——we may well be defeated or frustrated in our aim to endeavour to improve our environment. In that respect it is my hope that the Minister and her Department would declare that over the next five years it will be their aim to have a common European environmental policy whether under the aegis of an environmental protection agency or whatever thereby ensuring that a disaster such as Chernobyl and its effects on Europe will not recur.

We are unfortunate in having almost on our doorstep the Sellafield plant which has caused much concern to many people here both on account of air pollution and pollution of the Irish Sea. We must maintain the fight to have the Sellafield plant closed down. It is located much too close to our shores. We should be mindful always of the dangers for us in the event of a repetition of the Chernobyl disaster.

What is needed is an overall environmental development policy rather than piecemeal planning, with one set of plans for one county and a different set for another. Public representatives travelling throughout the country over the past 18 months will have observed the different standards and practices being implemented from one local authority area to another. What is acceptable in one county might be classified as ribbon development in another. There are different attitudes among county councils, county managers and planning officers. There should be an overall plan in relation to our environment. The Minister should consider the possibility of trying to streamline planning between local authorities. The local authority of which I am a member have been very strict in relation to developments along national primary and secondary routes but the same stringent attitude is not applied by other local authorities. This is a great pity.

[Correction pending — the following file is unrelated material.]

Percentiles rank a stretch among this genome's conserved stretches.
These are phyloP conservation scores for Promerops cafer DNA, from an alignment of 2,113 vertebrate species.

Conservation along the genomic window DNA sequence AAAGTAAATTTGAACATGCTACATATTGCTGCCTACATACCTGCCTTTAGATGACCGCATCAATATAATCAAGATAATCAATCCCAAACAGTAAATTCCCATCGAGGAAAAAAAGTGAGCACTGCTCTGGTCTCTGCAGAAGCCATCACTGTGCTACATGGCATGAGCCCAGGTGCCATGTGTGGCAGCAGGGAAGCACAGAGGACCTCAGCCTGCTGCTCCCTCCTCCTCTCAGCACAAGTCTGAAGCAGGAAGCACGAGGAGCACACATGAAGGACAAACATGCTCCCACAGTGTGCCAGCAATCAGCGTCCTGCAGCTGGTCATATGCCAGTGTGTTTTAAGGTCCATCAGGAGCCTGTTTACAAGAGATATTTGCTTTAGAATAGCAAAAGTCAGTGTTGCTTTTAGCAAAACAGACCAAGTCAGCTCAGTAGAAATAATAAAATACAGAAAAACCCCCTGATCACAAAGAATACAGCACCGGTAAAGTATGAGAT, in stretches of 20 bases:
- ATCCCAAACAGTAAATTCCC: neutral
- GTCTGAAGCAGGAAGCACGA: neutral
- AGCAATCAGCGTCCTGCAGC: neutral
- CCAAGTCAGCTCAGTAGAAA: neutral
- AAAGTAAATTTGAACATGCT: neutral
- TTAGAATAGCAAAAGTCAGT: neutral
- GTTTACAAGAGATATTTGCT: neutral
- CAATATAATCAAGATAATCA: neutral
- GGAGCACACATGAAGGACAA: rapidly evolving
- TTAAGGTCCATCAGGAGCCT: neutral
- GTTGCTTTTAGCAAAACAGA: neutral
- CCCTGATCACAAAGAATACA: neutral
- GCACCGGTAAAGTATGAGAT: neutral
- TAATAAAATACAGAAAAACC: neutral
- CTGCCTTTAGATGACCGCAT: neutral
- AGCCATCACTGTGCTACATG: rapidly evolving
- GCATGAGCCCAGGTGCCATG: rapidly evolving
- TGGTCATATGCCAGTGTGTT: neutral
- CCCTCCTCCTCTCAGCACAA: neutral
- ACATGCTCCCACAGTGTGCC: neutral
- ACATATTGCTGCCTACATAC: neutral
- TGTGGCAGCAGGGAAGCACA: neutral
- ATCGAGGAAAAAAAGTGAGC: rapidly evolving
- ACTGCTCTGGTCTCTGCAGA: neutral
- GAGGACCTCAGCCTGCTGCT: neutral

I do not for one moment suggest that we should identify one pocket of land for housing and herd everybody into it. Policy should be carefully planned and we should have a good mixture. We should try to retain as many rural houses as we can. Very often local authorities encourage people to leave rural areas to live in urban areas because it is easier to control urban local authority housing. That is a great mistake. If people want to live in rural areas, local authorities should be prepared to provide housing for them.

We hear a lot of talk from the Government about protecting our environment and the steps that have been taken. I regret that the Government have failed to introduce environmentally sensitive areas. We have them in the North but not here. It is a great pity that we missed the opportunity of getting assistance from the European Community by not having an area earmarked as environmentally sensitive. There are many areas throughout the country that would gain substantially from this classification. I know one area very close to me, Senator Fallon and Senator Finneran, the Shannon Valley, which should have been classified as an environmentally sensitive area some years ago and, unfortunately, it has not been. I appeal to the Minister, and the Department, to examine the possibility of defining environmentally sensitive areas throughout the country.

The Minister, dealing with finance, stated that it would cost £8 million to run the Environmental Protection Agency for a year and that it would only cost £1 million this year. That prompts the question: when does the Minister envisage this Bill becoming law? Will the Minister address that question when replying?